Books: Two books attempt to correct views of pre-Raphaelite art—held by no one

Traditional understandings of the brotherhood are addressed, again


The pre-Raphaelite Brotherhood lasted a mere five years, but the influence of that band of earnest and aspiring young artists remained vital through the first decades of the 20th century. The fascination with all things pre-Raphaelite has lasted even longer, as seen in the steady stream of books on these artists and their circle since the 1960s, when rising respect for Victorian art brought serious critical attention to their lives and their work. Over the past 40 years, pre-Raphaelite art scholars have employed modes of analysis that range from the traditional—biography and connoisseurship—to the trendsetting—critical theory and post-modern analysis—with varying results.

The common argument for yet another book on the pre-Raphaelites is that a particular point of view, long neglected, must now be addressed. This rationale provides the premise for the two books under review, Worldwide pre-Raphaelitism, edited by Thomas J. Tobin, and Pre-Raphaelite painting and 19th-century realism, written by Marcia Werner.

In his introduction to Worldwide pre-Raphaelitism, Dr Tobin positions his multi-author, 13-essay anthology as an essential argument against the “traditional” understanding of pre-Raphaelitism as a “brief, reactionary, and narrowly defined English artistic movement...outside the ‘mainstream’ development”. Given the vast body of literature—both scholarly and popular—on the pre-Raphaelites, it is hard to imagine that anyone holds that opinion today, but the collection does succeed in presenting a diverse group of essays that confirm the book title’s boast of a “worldwide” point of view. Although most contributors hail from English-speaking nations, there are also submissions from the Netherlands, Hungary, Croatia, and Martinique. The topics constitute a global tour, ranging beyond the expected locations for pre-Raphaelite interest in North America and Australia, to tracing the influence across the breadth of the European continent to parts of Asia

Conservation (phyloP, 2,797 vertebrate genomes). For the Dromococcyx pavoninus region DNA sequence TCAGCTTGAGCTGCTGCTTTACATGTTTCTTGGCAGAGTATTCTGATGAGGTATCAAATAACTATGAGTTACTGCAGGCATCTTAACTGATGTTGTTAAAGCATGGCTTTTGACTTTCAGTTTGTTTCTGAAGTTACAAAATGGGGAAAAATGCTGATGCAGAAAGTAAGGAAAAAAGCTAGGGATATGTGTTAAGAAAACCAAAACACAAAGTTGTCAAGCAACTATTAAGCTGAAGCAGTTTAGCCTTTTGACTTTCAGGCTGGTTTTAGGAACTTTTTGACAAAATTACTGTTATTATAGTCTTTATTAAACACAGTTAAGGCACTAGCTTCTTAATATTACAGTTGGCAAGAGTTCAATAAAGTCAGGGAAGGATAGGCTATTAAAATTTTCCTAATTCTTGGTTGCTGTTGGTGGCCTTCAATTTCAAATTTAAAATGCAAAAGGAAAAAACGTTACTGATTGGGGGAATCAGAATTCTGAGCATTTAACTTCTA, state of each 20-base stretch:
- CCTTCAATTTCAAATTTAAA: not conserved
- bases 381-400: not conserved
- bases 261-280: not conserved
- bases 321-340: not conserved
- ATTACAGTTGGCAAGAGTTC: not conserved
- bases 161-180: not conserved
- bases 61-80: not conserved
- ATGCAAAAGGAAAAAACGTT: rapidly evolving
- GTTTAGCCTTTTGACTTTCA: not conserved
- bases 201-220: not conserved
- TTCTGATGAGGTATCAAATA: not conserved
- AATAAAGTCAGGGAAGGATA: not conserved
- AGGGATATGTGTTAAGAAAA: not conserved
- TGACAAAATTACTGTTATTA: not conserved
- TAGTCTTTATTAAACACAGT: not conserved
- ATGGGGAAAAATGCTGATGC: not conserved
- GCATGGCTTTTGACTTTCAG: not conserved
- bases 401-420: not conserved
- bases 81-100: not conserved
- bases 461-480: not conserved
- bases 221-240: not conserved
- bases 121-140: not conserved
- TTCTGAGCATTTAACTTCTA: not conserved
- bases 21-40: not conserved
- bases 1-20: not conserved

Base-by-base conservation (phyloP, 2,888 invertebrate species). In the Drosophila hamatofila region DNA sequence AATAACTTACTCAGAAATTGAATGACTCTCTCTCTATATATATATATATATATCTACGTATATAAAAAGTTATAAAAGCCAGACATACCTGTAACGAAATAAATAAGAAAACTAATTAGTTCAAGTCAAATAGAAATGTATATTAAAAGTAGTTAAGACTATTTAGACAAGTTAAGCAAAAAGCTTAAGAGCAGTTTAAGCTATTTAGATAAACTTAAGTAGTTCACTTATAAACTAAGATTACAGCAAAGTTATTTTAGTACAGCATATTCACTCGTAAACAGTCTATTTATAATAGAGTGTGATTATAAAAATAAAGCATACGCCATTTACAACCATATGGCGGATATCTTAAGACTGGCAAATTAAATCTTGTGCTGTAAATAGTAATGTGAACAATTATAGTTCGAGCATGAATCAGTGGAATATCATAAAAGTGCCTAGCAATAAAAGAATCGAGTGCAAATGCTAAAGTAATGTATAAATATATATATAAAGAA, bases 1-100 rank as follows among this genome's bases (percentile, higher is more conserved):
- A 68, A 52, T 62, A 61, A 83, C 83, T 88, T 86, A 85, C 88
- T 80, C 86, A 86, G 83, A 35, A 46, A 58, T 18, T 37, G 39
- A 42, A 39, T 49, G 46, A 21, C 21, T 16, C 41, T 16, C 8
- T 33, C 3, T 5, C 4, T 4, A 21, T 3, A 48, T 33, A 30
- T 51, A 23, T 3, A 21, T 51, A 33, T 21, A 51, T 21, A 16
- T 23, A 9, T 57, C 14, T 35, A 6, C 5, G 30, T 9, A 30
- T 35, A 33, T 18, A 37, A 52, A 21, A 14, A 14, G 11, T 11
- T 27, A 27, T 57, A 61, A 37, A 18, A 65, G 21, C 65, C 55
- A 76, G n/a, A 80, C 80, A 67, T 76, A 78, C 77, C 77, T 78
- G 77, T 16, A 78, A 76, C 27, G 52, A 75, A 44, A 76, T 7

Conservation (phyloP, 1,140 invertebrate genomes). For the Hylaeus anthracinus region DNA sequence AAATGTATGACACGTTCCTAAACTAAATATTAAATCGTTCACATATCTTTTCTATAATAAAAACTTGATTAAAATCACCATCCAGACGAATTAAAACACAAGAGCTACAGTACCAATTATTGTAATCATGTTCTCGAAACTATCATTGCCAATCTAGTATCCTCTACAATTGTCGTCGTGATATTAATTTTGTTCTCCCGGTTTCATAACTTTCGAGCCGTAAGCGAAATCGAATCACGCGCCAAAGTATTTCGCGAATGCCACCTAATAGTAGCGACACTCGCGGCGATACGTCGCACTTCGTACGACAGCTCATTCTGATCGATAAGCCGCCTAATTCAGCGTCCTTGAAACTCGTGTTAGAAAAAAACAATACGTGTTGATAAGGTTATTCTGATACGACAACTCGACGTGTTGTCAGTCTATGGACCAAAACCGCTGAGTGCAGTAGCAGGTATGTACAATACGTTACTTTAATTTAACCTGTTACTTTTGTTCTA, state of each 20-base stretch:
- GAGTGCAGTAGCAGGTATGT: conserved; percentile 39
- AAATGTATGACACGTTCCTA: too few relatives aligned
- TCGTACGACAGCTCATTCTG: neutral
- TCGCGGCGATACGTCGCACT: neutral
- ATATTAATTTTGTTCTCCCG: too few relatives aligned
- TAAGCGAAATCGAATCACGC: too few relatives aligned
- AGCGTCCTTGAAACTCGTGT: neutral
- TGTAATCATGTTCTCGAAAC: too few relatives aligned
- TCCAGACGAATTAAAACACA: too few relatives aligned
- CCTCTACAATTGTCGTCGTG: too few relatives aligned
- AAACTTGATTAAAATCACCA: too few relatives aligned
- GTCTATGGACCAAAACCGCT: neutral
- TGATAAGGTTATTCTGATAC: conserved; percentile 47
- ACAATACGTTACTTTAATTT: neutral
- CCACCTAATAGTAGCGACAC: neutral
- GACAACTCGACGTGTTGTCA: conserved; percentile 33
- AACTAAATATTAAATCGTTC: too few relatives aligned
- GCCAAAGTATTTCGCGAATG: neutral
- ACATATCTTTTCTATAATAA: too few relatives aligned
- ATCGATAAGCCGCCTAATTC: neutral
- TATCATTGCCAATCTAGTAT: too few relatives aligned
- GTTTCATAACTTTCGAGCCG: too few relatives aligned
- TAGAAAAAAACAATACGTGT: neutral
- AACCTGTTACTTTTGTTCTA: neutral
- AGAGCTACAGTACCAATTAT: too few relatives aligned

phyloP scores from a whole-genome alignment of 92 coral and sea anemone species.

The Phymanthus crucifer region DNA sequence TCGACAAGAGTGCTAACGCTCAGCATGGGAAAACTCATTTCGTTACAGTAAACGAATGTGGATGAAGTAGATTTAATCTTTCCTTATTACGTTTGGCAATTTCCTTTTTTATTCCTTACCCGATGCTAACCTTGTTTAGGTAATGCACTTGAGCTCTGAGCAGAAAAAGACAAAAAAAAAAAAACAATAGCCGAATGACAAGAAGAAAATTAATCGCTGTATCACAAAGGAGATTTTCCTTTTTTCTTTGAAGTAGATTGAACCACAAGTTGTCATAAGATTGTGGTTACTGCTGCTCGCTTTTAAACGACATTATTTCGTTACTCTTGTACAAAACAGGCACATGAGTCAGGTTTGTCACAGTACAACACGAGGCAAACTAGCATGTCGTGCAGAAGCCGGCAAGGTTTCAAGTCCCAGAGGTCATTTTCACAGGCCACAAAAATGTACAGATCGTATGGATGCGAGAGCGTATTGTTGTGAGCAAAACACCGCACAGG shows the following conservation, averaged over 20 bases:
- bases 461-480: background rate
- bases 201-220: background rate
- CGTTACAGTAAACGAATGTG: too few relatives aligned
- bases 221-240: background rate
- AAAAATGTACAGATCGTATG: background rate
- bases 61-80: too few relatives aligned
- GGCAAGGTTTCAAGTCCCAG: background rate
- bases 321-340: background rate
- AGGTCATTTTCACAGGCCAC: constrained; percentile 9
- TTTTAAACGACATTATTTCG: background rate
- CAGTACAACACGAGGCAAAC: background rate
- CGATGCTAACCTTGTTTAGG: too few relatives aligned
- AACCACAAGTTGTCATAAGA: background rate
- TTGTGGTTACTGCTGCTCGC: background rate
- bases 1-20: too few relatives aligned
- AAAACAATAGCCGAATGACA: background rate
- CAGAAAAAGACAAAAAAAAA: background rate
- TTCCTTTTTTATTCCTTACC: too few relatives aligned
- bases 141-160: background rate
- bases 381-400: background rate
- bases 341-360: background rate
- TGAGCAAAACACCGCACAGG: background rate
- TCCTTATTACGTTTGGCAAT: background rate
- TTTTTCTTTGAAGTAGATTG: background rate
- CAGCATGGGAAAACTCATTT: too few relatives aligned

The best of the essays demonstrate that in the most inventive hands, pre-Raphaelitism was an obliging chimera, willing to change shape and acquire new parts on demand. In her densely informative essay, “Symbolist debts to pre-Raphaelitism”, Susan P. Casteras reveals the importance of pre-Raphaelite influence as a pan-European art movement, while, in “Pre-Raphaelitism’s farewell tour”, Margaret D. Stetz argues that pre-Raphaelitism worked as a liberating force for women. The finest essay in the collection, Florence S. Boos’s “Morris’s later writings and the Socialist Modernism of Lewis Grassic Gibbon”, sticks close to home, but through a meticulous reconstruction of what James Leslie Mitchell (who wrote as Gibbon) read and a close reading of what he wrote, Dr Boos explores the patterns of influence that kept pre-Raphaelitism alive well into the 1930s.

In Pre-Raphaelite painting and 19th-century realism, Marcia Werner also seeks to correct a long-standing fallacy, that “the pre-Raphaelites never developed a coherent theory of art” and that the nature of “realism” in pre-Raphaelite art as an artistic idea and an aesthetic characteristic has never been fully explored. Like Dr Tobin’s premise, this assertion is debatable, but Dr Werner carries out her investigation in detail, exploring how the pre-Raphaelite Brothers absorbed the intellectual climate of their day, assessing the cohesiveness of shared ideas, and interpreting “representative” pre-Raphaelite paintings. Dr Werner’s prose is weighted down with the dulling habits of academic exposition: the repeated need to reprise the argument and the constant marshalling of theoretical support from late-20th-century art scholarship. The murky, illegible quality of the black and white illustrations (one that occurs in Dr Tobin’s book as well) is emblematic of Dr Werner’s enterprise. The issue at the core of her investigation is pre-Raphaelite scholarship, rather than pre-Raphaelite art.

o Thomas J. Tobin (ed.), Worldwide pre-Raphaelitism (State University of New York Press, Albany, 2005), 326 pp, 11 b/w ills, $65 (hb) ISBN 079146265X

o Marcia Werner, Pre-Raphaelite painting and 19th-century realism (Cambridge University Press, Cambridge, 2005), 286 pp, 58 b/w ills, £50 (hb) ISBN 0521824680

Originally appeared in The Art Newspaper as 'Innocent as charged'